because our head of older people’s services has a nursing
background and is familiar with how clinical, district, as well as
social service, care works.”
A key advantage of joint appointments is the insight into the
culture of the NHS that health staff can bring to social
“There is something about the hierarchical conditions and
controls in health that social services might struggle with,” Ross
“The culture of health thinking – that there is another level of
hierarchy up there which will hold you to account and tell you to
do something – goes against the normal social care approach of
‘what does this community need, and what and how am I
accountable to them?’.”
Dr Andrew Dearden, chairperson of the British Medical
Association’s community care committee, and Dr Beer from the
ADSS agree that success is blossoming where partnership working is
already well established.
Dearden, a GP in Cardiff, says: “Where it has worked well they
have worked to a single budget and commissioning system where they
have agreed the outcomes they both want, put money into the pot and
got on with it.
“It’s worked badly where people from both sides have
brought a lot of baggage with them and have different working
priorities – if you cannot agree priorities then you are unlikely
to put money into it.”
Michael Sobanja, chief officer at the NHS Alliance which
represents primary care bodies, says PCTs have brought “more
rounded” solutions to health and social care problems because both
sides are working together.
But he adds: “There have been some areas where partnership has
been led by mistrust and misunderstanding – there is turf
“PCTs are all about tackling this and understanding the needs
and objectives of different organisations.”
And Dr Hakin believes that PCTs are the beginning of a
fundamental reshaping of how primary health and social care is
“I think we are in the middle of a sea change – not just the
organisational change of PCTs but a climate across health and
social care to stop working in separate silos. PCTs have
facilitated something which was already happening,” she adds.
Evolution to care trusts
First mooted in the NHS Plan three years ago, primary care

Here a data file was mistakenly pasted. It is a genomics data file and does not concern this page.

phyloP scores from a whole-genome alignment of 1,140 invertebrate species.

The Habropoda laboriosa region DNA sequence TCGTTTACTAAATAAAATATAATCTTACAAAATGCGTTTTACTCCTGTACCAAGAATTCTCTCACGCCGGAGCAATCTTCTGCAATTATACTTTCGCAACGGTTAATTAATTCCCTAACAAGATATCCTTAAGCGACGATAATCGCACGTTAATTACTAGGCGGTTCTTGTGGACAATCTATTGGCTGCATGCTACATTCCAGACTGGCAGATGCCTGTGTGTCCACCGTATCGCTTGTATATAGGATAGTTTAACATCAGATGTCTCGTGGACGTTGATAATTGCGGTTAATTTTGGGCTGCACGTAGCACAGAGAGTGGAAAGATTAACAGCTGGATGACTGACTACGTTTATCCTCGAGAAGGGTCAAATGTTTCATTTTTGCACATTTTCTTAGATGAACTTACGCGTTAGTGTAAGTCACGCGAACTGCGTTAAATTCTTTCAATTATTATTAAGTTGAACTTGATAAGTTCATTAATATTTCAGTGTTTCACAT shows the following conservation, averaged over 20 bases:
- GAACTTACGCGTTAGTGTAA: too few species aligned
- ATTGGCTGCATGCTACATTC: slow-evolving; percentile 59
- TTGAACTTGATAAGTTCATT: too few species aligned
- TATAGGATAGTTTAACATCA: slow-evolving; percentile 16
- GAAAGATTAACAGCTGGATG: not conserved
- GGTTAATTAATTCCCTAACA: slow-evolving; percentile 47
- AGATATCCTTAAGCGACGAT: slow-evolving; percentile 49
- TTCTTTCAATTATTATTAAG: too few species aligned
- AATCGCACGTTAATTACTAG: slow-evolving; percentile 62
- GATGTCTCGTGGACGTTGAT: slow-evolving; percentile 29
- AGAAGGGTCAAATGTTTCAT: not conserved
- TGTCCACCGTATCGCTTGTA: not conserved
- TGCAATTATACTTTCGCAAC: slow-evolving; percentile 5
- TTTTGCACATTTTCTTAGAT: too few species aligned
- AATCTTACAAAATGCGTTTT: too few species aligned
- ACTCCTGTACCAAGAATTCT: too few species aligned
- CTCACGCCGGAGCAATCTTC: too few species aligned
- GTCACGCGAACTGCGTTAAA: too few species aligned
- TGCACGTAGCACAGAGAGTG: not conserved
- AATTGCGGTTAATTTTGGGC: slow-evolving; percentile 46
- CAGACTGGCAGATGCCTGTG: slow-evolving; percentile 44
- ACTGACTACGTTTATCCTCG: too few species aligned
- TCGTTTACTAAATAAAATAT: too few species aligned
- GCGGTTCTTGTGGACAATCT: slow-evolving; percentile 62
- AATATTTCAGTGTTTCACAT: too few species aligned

trusts have quickly become the main health commissioning
organisation for a locality, developing primary care and building,
it is hoped, seamless services across social care.
In April 2002, five care trusts – which take the concept of PCTs
a step further by establishing a new organisation responsible for
both health and social care – were also launched.
David Parkin, social care director for Northumberland Care
Trust, admits there have been teething problems with the trust
model, but is optimistic about the future and the benefits his
trust can bring to services.
“What we are starting to see is, when we talk about access to
primary care, we do that in the context of taking into account
social care. I believe this is the way forward, but it’s not
the only option. The government says there is a range of different
partnership ways of working to achieve the outcomes, and you should
choose the best to suit your location,” he says.
However, Dr Barbara Hakin doubts whether most PCTs will be keen
to go down the care trust route. She thinks they will rely instead
on existing mechanisms such as Health Act flexibilities – where
budgets, staff and commissioning responsibilities can move between
social services and health – to achieve joint working.
Only a further two care trusts have been established since the
five pilots started operating last year, and it seems the
government’s focus has now turned towards developing
children’s trusts, bringing more joint working across
agencies devoted to children’s services.